VANCOUVER, British Columbia — Northstar Clean Technologies (TSXV: ROOF), a clean technology company focused on the recovery and repurposing of single-use asphalt shingles, recently raised $12.24 million and subsequently listed on the TSX Venture Exchange.

Northstar's Bitumen Extraction and Separation Technology (BEST) uses a proprietary process to separate the liquid asphalt, fiber and aggregate sands from discarded or defective asphalt roofing shingles destined for landfills. In an era when technology companies often go public while they still in the conceptual stage, Northstar has a fully constructed facility in Delta, British Columbia in the commercialization phase with steady-state production expected in Q4 2021.

"Our clean technology solution is expected to have a significant environmental impact by reducing landfill usage, reducing the CO2 impact of asphalt, fiber and aggregate sand production, and contributing to the circular economy," said Northstar CEO Aidan Mills.

ROOF has five expected revenue streams: 1. tipping fees (paid by waste haulers and roofing contractors), 2. sale of asphalt, 3. sale of fiber, 4. sale of aggregate and 5. carbon credits. The "tipping fees" — surcharges paid to dump the old shingles — have been steadily increasing as governments around the world advocate for a "circular economy" while racing to reduce landfill waste.

Although asphalt shingles may not have the aesthetic cachet of copper roofs or cedar-shakes, they are the most popular roofing material in North America due to the low cost, low weight and durability. Asphalt shingles represent over 80% of the roofs constructed in North America today. The market size for asphalt shingles in the U.S. is $1.7 billion (CAD $2.2 billion).

An asphalt shingle roof typically has a 15-year lifespan, after which it gets torn off and replaced. Twelve million tons of asphalt shingles are sent to landfills annually in North America with only 1 million tons recycled back into road pavement. That translates into mountains of asphalt shingles into North American landfills every year.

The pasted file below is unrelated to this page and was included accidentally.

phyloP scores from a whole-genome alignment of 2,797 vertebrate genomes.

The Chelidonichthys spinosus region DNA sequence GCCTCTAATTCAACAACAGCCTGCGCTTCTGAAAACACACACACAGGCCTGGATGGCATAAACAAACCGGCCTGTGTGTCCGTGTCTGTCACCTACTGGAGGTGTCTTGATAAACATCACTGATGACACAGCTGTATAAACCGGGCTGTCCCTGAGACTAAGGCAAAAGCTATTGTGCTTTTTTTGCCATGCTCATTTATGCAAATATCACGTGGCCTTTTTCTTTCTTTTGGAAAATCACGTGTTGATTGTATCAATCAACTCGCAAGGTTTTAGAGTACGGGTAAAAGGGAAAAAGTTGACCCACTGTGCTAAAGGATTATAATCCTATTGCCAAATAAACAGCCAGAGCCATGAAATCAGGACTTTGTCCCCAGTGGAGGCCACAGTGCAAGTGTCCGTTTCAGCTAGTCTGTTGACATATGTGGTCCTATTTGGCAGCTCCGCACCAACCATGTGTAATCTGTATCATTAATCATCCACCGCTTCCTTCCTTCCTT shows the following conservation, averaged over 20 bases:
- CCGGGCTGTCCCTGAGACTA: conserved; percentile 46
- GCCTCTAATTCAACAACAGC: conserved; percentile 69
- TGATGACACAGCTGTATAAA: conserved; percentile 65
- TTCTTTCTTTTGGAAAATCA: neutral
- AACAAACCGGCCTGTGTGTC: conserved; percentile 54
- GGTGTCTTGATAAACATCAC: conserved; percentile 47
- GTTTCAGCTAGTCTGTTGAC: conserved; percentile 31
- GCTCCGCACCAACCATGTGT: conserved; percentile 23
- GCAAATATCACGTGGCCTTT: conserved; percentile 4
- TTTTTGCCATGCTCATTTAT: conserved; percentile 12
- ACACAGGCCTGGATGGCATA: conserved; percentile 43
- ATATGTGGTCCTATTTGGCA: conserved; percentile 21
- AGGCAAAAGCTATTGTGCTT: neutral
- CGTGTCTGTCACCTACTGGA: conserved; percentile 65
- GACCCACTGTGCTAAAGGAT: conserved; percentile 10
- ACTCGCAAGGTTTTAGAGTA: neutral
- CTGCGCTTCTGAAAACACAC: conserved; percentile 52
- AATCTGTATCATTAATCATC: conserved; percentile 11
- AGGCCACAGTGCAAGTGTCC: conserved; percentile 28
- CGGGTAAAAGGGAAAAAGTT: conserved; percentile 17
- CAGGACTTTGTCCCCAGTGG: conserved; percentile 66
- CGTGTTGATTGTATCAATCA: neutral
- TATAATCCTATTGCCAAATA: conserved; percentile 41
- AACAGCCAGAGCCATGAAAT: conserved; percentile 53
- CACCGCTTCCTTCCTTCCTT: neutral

A telephone survey of 13 Vancouver-based roofing companies confirmed that environmental concerns have spread to the frontlines of asphalt roofing industry.

"Every single shingle that gets torn off here in Vancouver goes straight to the landfill," said Will Franklin, owner of Canuck Roofing. "That's definitely a huge waste and the wrong thing to do."

Franklin reports that the tipping fees have tripled in the last 10 years.

"Accessibility is going to be a big thing," adds Franklin, "The ideal scenario would be a recycling company that picks up the shingles themselves, at a lower rate."

ROOF will use a detailed engineering study to help design a simplified, turn-key operational facility that has the potential to be quickly placed into production in municipalities across Canada and the United States. Northstar anticipates the engineering contract to be awarded in the fall of 2021.

"We are proceeding well on the path to steady state production at our first facility," explained Mills, "We see the potential to increase the capacity, efficiency and reliability of our proprietary process design technology."